Lietuvos ir Estijos sveikatos apsaugos raida: panašios sąlygos, skirtingi rezultatai

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Mokslo publikacijos / Scientific publications
Document Type:
Straipsnis / Article
Lietuvių kalba / Lithuanian
Lietuvos ir Estijos sveikatos apsaugos raida: panašios sąlygos, skirtingi rezultatai
Alternative Title:
Development of health care in Lithuania and Estonia: similar conditions, different results
In the Journal:
Politologija. 2012, Nr.3 (67), p. 61-94
Straipsnis anglų kalba paskelbtas: World political science. 2012, vol. 9, iss. 1
Baltijos šalys (Baltic states); Estija (Estonia); Sveikatos apsauga.
Baltic countries; Health care; Healthcare; Lithuania.
Summary / Abstract:

LTStraipsnyje lyginamos Lietuvos ir Estijos sveikatos apsaugos sistemos. Įvertinamas jų istorinis kontekstas, aprašoma raida po nepriklausomybės atkūrimo, pateikiami duomenys, kaip paskirstomi sveikatos apsaugos ištekliai ir kokie šių sistemų veiklos rezultatai. Straipsnyje teigiama, kad, nepaisant panašių istorinių ir ekonominių sąlygų, pokomunistinė Lietuvos ir Estijos sveikatos apsaugos raida skiriasi. Nors ir yra finansuojama panašiu lygiu, Estijos sveikatos apsauga daugeliu svarbių aspektų pranoksta Lietuvos (ir Latvijos) sveikatos apsaugą. Argumentuojama, kad esminį poveikį Baltijos šalių sveikatos apsaugos tendencijų išsiskyrimui turėjo priimti sprendimai dėl sveikatos sistemos finansavimo ir valdymo ankstyvuoju pokomunistinės transformacijos laikotarpiu. [Iš leidinio]

ENArticle deals with the development of healthcare in Lithuania and Estonia. Data on Latvia are also presented. It is argued that the time, speed and achieved results in reforming the health system significantly differ in these states. Estonia introduced compulsory health insurance as early as in 1991, thus crucially reforming the healthcare financing. This move was important for seeking an effective governance. It secured the health budget from the general economic downturn in the beginning of the postcommunist transformation, allowed to begin in time to optimise the over-extensive network of healthcare institutions inherited from the Soviet rule, and to delimit the possibilities of the politicians to interfere in the routine operation of the system. In the other Baltic countries, there were also plans to change the Soviet model of financing healthcare from the general budget by introducing compulsory health insurance, but these plans were implemented only partially. Continuing to finance healthcare mostly from the state budget, the governance of the system remained dependent on the general processes of the fiscal policy, more sensible to economic fluctuations and more open to political pressure. Accordingly, the results of the Baltic countries’ health systems also differ. There are notable differences in life expectancy and its long-term development trends, mortality from diseases amenable by medical intervention, effectiveness of using resources, the relation of public means vis-à-vis payments that inhabitants have to make from their pockets, spread of illegal payments, as well as ratings of international agencies and public satisfaction with the services provided by the health system.Despite the fact that healthcare in the Baltic countries has been financed to a similar extent, the Estonian health system excels the healthcare of the other Baltic countries in all the aforementioned essential aspects. It is necessary to emphasise that, Estonia usually called the most “neoliberal” country in the Baltic region (and in the whole CEE), has implemented the reforms that ensured a financially more equitable and secured as well as more effectively functioning healthcare system. All this contradicts with the usual notion that sets off the radical reforms of postcommunist transformation against the necessity to retain solidarity in society. At least a comparative analysis of the Baltic countries’ healthcare development shows opposite tendencies. The countries that delayed to reform the system or carried out it incoherently have created the background for debilitating the state’s role and increasing the “informality” of the system. The explanation why the Baltic countries headed towards different transformation directions of their healthcare draws attention to the role of Estonian professional medical organisations and their pressure “from the bottom” to introduce compulsory insurance. It also reflects the general explanations of the Baltic countries’ postcommunist transformation that indicate the vibrancy of civic organisations in Estonia before re-establishing its independence and their importance for creating a favourable environment for the subsequent emergence of a reform-oriented elite. [From the publication]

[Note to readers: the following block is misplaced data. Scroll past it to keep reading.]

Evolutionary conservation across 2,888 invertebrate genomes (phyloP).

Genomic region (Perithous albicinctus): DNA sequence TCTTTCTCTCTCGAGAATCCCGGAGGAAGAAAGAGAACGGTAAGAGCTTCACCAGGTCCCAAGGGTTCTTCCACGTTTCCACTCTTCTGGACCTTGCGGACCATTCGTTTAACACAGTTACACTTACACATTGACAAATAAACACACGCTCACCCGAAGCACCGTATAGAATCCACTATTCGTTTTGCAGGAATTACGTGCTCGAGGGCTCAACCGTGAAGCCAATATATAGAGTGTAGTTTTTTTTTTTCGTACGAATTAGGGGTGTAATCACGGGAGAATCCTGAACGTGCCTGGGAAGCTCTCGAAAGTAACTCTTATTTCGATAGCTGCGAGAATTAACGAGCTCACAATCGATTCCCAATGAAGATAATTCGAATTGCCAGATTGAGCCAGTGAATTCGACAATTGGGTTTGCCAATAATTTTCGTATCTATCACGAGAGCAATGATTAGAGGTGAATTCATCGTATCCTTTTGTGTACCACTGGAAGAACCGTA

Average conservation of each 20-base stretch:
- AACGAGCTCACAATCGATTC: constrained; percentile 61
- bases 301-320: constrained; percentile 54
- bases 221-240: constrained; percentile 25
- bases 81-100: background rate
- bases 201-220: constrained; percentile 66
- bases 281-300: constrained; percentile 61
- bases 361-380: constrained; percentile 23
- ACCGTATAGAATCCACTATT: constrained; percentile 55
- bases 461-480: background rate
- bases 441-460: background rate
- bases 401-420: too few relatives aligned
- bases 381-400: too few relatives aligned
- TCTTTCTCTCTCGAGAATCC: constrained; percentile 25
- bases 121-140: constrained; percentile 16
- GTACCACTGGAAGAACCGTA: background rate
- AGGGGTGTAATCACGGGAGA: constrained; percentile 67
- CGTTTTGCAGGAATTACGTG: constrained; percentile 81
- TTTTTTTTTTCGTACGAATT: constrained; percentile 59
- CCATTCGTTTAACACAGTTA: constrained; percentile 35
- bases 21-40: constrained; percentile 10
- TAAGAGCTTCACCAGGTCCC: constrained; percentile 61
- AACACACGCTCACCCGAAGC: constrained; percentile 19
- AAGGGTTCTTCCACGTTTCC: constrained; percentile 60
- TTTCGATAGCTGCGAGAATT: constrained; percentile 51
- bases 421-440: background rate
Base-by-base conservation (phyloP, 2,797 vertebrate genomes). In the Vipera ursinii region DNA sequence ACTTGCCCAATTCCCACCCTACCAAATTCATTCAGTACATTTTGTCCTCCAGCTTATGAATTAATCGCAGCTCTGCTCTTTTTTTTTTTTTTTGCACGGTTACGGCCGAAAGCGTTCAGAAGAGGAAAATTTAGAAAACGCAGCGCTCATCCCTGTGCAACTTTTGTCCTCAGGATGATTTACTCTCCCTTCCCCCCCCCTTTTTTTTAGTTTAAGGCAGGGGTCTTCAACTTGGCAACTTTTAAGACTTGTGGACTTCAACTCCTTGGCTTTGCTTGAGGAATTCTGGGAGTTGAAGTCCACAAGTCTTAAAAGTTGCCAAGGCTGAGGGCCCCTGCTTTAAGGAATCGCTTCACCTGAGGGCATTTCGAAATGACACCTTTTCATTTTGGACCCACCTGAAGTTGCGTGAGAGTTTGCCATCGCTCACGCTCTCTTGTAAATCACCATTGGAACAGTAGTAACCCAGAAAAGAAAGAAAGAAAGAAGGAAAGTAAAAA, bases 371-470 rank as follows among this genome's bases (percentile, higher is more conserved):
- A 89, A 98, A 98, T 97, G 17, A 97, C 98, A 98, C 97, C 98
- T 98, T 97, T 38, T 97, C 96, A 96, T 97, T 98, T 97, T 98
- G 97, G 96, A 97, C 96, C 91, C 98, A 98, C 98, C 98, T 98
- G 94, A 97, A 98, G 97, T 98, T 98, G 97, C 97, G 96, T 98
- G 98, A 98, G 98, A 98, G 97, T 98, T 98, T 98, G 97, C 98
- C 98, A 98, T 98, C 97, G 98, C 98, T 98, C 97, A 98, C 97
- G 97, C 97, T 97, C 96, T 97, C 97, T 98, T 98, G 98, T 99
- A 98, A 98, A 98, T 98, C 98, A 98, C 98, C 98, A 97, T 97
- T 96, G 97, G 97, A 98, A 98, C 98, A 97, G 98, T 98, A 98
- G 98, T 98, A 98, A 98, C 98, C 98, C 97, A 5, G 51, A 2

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2018-12-17 13:20:20
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